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Publication numberUS20070116465 A1
Publication typeApplication
Application numberUS 11/283,896
Publication dateMay 24, 2007
Filing dateNov 21, 2005
Priority dateNov 21, 2005
Also published asCA2629254A1, EP1952567A1, WO2007058708A1
Publication number11283896, 283896, US 2007/0116465 A1, US 2007/116465 A1, US 20070116465 A1, US 20070116465A1, US 2007116465 A1, US 2007116465A1, US-A1-20070116465, US-A1-2007116465, US2007/0116465A1, US2007/116465A1, US20070116465 A1, US20070116465A1, US2007116465 A1, US2007116465A1
InventorsJohn Bieker
Original AssigneeTellabs Operations, Inc.
Export CitationBiBTeX, EndNote, RefMan
External Links: USPTO, USPTO Assignment, Espacenet
Systems and methods for dynamic alignment of data bursts conveyed over a passive optical net work
US 20070116465 A1
Abstract
In accordance with certain embodiments, an optical network terminal (ONT) is provided that comprises a processor module, a serializer module and an optical transmitter. The processor module may represent an FPGA device, while the serializer may represent a SERDES, with the FPGA device and SERDES being formed as distinct and separate components. The processor module is configured to generate data bursts that are associated with time slots in a time division multiplexing transmission scheme. The processor module outputs the data bursts over parallel channels to the serializer module that, in turn, serializes the data bursts and outputs serial data bursts over a serial channel. The serializer module has a latency representing an amount of time for each of the data bursts to propagate through the serializer module from the parallel channels to the serial channel. The optical transmitter is joined to the serial channel and converts the serial data bursts to optical data bursts. The processor module determines a latency of the serializer module and controls the optical transmitter based on the latency of the serializer module. Optionally, the processor module may provide a burst enable signal that turns on and off the optical transmitter in order to align the optical data bursts with the corresponding time slots in the time division multiplexing transmission scheme.
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Claims(27)
1. An optical network terminal (ONT), comprising:
a processor module configured to generate data bursts, the data bursts being associated with time slots within a time multiplexed transmission scheme, the processor module outputting the data bursts over parallel channels;
a serializer module receiving the data bursts over the parallel channels and serializing the data bursts to output serial data bursts over a serial channel, the serializer module having a latency representing an amount of time for each of the data bursts to propagate through the serializer module between the parallel channels and the serial channel; and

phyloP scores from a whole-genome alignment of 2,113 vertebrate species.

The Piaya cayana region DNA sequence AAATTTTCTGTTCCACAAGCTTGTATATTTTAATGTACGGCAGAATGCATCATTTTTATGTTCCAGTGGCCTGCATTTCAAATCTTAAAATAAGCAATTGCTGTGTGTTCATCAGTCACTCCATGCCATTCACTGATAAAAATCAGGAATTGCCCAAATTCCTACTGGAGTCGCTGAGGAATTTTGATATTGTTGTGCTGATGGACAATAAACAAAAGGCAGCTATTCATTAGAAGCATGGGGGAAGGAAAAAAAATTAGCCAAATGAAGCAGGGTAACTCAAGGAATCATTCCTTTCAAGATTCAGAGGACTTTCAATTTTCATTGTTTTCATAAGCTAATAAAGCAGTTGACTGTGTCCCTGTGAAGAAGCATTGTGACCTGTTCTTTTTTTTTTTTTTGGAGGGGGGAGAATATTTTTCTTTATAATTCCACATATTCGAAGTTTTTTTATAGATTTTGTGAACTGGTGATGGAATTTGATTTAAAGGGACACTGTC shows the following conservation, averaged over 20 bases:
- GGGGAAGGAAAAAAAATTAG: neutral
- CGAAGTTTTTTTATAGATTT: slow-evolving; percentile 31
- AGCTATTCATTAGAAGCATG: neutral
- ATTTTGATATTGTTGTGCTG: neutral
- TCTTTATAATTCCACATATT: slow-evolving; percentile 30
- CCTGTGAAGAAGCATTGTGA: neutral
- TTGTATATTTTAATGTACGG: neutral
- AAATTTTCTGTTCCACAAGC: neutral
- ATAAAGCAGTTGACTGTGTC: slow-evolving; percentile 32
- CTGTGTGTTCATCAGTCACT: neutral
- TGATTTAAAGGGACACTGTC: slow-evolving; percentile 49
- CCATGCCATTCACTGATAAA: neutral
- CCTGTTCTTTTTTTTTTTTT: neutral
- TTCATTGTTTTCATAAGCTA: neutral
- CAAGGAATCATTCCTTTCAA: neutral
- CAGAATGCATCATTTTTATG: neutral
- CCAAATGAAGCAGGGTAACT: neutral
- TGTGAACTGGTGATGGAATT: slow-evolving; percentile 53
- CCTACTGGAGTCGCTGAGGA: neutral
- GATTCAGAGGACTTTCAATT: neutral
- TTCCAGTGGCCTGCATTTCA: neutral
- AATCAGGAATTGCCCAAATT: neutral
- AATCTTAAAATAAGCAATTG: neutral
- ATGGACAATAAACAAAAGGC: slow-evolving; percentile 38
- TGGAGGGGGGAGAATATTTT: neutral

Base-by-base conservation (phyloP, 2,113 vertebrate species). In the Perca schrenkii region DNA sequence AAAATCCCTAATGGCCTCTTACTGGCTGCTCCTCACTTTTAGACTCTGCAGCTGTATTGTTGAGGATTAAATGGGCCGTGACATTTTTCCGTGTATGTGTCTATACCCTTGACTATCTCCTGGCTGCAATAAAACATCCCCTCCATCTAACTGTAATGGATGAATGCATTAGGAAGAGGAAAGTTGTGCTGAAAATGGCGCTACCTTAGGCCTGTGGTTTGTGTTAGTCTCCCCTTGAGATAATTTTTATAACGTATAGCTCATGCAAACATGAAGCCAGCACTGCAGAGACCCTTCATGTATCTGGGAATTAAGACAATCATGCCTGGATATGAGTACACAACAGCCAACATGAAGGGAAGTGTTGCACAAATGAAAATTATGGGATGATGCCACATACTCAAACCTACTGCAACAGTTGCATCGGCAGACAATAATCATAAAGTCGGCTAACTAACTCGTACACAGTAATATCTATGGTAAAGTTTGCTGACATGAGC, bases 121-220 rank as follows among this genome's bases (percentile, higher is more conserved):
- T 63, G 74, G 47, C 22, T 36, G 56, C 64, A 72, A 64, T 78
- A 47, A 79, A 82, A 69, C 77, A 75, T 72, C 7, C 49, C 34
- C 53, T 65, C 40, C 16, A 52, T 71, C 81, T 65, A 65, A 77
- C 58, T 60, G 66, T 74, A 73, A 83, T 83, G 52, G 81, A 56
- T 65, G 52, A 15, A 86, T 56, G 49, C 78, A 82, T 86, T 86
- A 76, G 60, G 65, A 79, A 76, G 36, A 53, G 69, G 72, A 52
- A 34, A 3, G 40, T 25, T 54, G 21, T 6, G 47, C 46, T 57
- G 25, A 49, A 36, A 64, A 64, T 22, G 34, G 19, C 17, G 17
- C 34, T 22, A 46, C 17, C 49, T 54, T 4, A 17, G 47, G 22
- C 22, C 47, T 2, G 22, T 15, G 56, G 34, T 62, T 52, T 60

an optical transmitter joined to the serial channel for converting the serial data bursts to optical data bursts, the processor module determining the latency of the serializer module and controlling the optical transmitter based on the latency of the serializer module.
2. The terminal of claim 1, wherein an output of the optical transmitter is configured to convey the optical data bursts, over a shared network, upstream to an optical line terminal (OLT).
3. The terminal of claim 1, wherein the data bursts are conveyed over each of the parallel channels at less than 1 Gbps and the serial data bursts are conveyed over the serial channel at over 1 Gbps.
4. The terminal of claim 1, wherein the processor module dynamically aligns each of the optical data bursts with the associated time slot on a burst by burst basis based on the latency of the serializer module.
5. The terminal of claim 1, wherein the processor module provides an enable/disable signal to turn on and off the optical transmitter to align the optical data bursts with corresponding time slots in the time multiplexed transmission scheme.
6. The terminal of claim 1, wherein the optical transmitter includes a data input joined to the serial channel from the serializer module, the enable/disable input turning on the optical transmitter based on a state change of the serial data bursts conveyed over the serial channel.
7. The terminal of claim 1, wherein the processor module includes a field programmable gate array device.
8. The terminal of claim 1, wherein the processor module performs at least one of media access control (MAC) functions, data framing and data extraction.
9. The terminal of claim 1, wherein the serializer module and processor module are distinct and separate components.
10. The terminal of claim 11, further comprising a data transition ID module temporarily storing the serial data bursts before output to the optical transmitter, wherein the optical transmitter includes a data input and an enable/disable input, the enable/disable input being joined to the data transition ID module and receiving therefrom the serial data bursts conveyed over the serial channel to enable the optical transmitter.
11. An optical network terminal (ONT), comprising:
a processor module configured to generate data bursts, the processor module outputting the data bursts over parallel channels;
a serializer module receiving the data bursts over the parallel channels and serializing the data bursts to output serial data bursts over a serial channel; and